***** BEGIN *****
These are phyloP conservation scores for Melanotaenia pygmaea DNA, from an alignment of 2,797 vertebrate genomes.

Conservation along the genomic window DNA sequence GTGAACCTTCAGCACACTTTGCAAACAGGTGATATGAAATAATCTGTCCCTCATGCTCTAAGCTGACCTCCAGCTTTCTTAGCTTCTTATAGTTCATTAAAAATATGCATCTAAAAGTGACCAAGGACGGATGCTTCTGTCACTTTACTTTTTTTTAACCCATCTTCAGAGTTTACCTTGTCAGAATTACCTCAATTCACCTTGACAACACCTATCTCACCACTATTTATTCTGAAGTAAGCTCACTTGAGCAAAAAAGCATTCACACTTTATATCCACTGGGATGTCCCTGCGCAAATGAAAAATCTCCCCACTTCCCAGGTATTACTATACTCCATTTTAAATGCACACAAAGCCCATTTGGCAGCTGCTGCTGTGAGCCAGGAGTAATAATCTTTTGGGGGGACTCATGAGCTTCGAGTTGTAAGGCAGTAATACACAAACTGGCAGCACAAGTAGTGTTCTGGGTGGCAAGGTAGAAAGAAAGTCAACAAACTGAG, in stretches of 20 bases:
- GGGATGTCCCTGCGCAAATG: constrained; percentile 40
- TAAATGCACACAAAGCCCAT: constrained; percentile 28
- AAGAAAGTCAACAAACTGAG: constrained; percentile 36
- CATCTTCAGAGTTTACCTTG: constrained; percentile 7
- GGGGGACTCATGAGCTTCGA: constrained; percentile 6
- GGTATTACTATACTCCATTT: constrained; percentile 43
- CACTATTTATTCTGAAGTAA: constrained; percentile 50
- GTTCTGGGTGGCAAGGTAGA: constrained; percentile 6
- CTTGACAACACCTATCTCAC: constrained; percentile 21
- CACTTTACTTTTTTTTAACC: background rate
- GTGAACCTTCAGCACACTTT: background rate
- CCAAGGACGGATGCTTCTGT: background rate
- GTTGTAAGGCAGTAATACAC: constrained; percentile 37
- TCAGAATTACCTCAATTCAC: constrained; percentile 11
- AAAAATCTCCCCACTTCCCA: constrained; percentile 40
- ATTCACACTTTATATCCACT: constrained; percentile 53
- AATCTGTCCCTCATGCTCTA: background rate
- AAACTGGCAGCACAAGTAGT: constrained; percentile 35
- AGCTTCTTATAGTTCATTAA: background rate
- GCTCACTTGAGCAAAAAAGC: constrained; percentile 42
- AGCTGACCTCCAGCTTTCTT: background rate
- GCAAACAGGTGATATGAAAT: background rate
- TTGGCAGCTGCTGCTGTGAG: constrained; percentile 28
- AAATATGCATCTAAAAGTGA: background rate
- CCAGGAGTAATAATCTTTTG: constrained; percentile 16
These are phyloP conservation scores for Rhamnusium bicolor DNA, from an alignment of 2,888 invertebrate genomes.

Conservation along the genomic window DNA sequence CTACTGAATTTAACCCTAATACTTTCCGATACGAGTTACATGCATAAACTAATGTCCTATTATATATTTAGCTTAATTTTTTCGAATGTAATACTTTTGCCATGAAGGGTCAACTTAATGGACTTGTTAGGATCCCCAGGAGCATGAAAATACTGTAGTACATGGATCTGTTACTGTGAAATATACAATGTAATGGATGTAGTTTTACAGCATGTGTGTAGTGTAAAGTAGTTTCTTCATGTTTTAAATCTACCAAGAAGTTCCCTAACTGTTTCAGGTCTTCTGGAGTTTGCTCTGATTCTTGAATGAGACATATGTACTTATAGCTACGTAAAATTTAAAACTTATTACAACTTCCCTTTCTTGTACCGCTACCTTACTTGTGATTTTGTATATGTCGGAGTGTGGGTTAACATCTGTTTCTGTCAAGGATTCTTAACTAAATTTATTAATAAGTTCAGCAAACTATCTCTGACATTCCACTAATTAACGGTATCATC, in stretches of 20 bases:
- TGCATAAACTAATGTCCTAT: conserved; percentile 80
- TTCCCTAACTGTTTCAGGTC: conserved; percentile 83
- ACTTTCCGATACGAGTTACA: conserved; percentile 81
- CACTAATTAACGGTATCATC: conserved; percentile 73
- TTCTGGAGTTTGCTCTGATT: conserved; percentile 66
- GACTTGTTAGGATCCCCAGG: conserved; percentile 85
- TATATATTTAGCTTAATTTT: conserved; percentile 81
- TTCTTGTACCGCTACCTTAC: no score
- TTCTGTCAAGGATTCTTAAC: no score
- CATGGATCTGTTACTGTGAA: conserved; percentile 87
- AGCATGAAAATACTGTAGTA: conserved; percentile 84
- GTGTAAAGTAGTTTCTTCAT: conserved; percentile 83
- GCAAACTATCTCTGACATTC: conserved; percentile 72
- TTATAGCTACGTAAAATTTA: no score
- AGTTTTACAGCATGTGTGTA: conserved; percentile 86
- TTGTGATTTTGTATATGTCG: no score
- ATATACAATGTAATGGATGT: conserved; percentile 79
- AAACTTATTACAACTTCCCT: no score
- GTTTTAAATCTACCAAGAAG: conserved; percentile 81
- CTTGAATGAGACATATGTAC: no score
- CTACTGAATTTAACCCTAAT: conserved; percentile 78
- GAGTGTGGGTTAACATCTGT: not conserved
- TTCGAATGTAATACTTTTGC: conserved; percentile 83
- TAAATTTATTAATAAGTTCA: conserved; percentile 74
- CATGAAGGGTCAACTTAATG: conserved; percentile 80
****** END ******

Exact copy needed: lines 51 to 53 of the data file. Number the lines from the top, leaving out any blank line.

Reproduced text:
- GAGTGTGGGTTAACATCTGT: not conserved
- TTCGAATGTAATACTTTTGC: conserved; percentile 83
- TAAATTTATTAATAAGTTCA: conserved; percentile 74